You know, I have a 505, and preffered its speaker system and sound much over the 65, while I couldn´t afford the 507 or even an 95. I am after half a year still much in love with it, but found that the metronome implementation for practicing and recording modes is not pragmatic at all. After your report matches so well my own experiences, I assume that your metronome experience would be worthy for me to hear from you!

PS: I found the 505 to sound better if not placed close to the wall, but keep it on at least 15 cm distance to it. Yes, I really tested it on the centimeter precision, in my living room, and it makes a difference from very well sounding to even singing. More than the 15 cm distance then didn´t change anything further. So, testing the HP in a store placed in the middle of a room instead of having it at a wall will give you the maximum experience (if the show room is not disturbed by other noise).

Re: On the Hunt:: HP-505/507, CA-65/95, and CLP-470/480 [Re: Thalanor] #2063678
04/12/13 07:04 PM
04/12/13 07:04 PM
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Vid Offline
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I will be interested to read your update when you compare these the Clavinova. It has been my impression that Yamaha has not done very much to improve that line over the years. Their hybrids are something else but I found the Clavinovas disappointing the last time I tried them.

I am a lot more impressed with the developments made by Roland and Kawai.


  • Schimmel Upright
  • Kawai VPC-1 with Pianoteq

Any issues or concerns are piped to /dev/null
Re: On the Hunt:: HP-505/507, CA-65/95, and CLP-470/480 [Re: Thalanor] #2063682
04/12/13 07:22 PM
04/12/13 07:22 PM
Joined: Sep 2007
Posts: 15,392
Hamamatsu, Japan
Kawai James Online content
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Thalanor, thank you for posting your detailed experiences of the high-end Kawai and Roland models. I believe this is a fair assessment of the two brands - Kawai with a more natural tone, but Roland with the more impressive sustain.

As you've experienced, the Roland's 'Piano Designer' parameters allow numerous characteristics of the piano sound to be changed, and I believe the Kawai's 'Virtual Technician' offers similar levels of adjustment - especially when it comes to additional pedal/key noises and resonances etc.

Good luck with your ongoing search - I will be interested to read your thoughts on the equivalent Yamaha models. However, don't forget to consider the ebony polished models, such as Roland LX-15, Kawai CS7/CS10, and Yamaha Avantgrand NU1/N1.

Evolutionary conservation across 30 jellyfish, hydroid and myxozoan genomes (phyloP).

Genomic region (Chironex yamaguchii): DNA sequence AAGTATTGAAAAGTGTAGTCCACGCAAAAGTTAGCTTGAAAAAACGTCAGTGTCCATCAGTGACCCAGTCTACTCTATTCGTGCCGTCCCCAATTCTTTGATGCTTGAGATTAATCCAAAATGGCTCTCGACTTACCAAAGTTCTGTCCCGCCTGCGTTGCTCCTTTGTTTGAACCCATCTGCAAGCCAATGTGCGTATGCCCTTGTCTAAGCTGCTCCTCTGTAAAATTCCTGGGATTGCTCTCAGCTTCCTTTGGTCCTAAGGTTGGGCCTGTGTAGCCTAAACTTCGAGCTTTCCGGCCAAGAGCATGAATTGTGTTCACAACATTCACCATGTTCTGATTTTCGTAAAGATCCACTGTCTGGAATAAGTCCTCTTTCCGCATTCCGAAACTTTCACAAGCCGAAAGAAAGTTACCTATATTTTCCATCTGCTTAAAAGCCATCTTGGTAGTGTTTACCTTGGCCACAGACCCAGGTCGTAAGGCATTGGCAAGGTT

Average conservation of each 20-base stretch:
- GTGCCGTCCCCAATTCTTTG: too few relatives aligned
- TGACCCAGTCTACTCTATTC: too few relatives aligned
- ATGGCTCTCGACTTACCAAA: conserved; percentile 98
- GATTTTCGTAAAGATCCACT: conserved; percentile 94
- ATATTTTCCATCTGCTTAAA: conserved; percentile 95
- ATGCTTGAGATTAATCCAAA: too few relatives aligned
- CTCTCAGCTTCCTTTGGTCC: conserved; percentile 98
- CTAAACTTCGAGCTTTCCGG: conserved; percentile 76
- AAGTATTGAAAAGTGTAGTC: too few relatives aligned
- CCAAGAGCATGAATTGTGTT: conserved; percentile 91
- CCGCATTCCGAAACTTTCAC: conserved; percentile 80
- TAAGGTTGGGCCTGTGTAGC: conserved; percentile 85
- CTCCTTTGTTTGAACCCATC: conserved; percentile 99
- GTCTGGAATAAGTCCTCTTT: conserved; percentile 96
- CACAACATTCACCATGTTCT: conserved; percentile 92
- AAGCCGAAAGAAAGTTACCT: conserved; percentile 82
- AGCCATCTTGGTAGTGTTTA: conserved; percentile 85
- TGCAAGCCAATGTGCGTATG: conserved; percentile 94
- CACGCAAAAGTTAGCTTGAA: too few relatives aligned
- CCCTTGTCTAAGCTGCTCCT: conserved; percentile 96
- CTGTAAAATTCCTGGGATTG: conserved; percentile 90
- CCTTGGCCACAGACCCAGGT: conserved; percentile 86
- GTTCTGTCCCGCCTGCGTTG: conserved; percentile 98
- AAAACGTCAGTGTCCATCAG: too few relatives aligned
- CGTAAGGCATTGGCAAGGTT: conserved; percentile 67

Kind regards,
James
x


Employed by Kawai Japan, however the opinions I express are my own.
Nord Electro 3 & occasional rare groove player.

"I agree that the User Manual is very good." - arc7urus, March 2019
Re: On the Hunt:: HP-505/507, CA-65/95, and CLP-470/480 [Re: MarkF786] #2063811
04/13/13 01:06 AM
04/13/13 01:06 AM
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Thalanor Offline OP
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Originally Posted by MarkF786
Thalanor,

Thanks for sharing your thoughts on these DPs. I too am in the market and have narrowed it down to a Roland DP, though I'm torn between the 505 and 507. Most people seem to say the 507 isn't worth the extra $1000, but I would like to have the Piano Designed feature. I guess you feel the difference in features is worth the extra $1k?

Kind regards,

Mark


Mark,

I think I need to do more testing to give you my perspective on this. For the question, HP-505 vs HP-507, I suspect I want to hear both sounds again and with the HP-507 compare how the Piano Tuner future changes.

It also depends on whether you plan on mostly playing with or without headset. If you plan on mostly playing with headset, the $1000 extra I suspect would not be worth it. It's harder to say for the other case. I personally much prefer the HP-507 sounds and tunability. In my case, I want as close as possible to acoustic piano. The way I am thinking about a piano purchase is not how much you would save going with a cheaper model but for a budget of 4000-5000 (preferably towards the lower end) after tax how much of a piano can I get?

I will pay a bit more attention to these two models when I get a chance again.

Re: On the Hunt:: HP-505/507, CA-65/95, and CLP-470/480 [Re: Thalanor] #2064048
04/13/13 02:04 PM
04/13/13 02:04 PM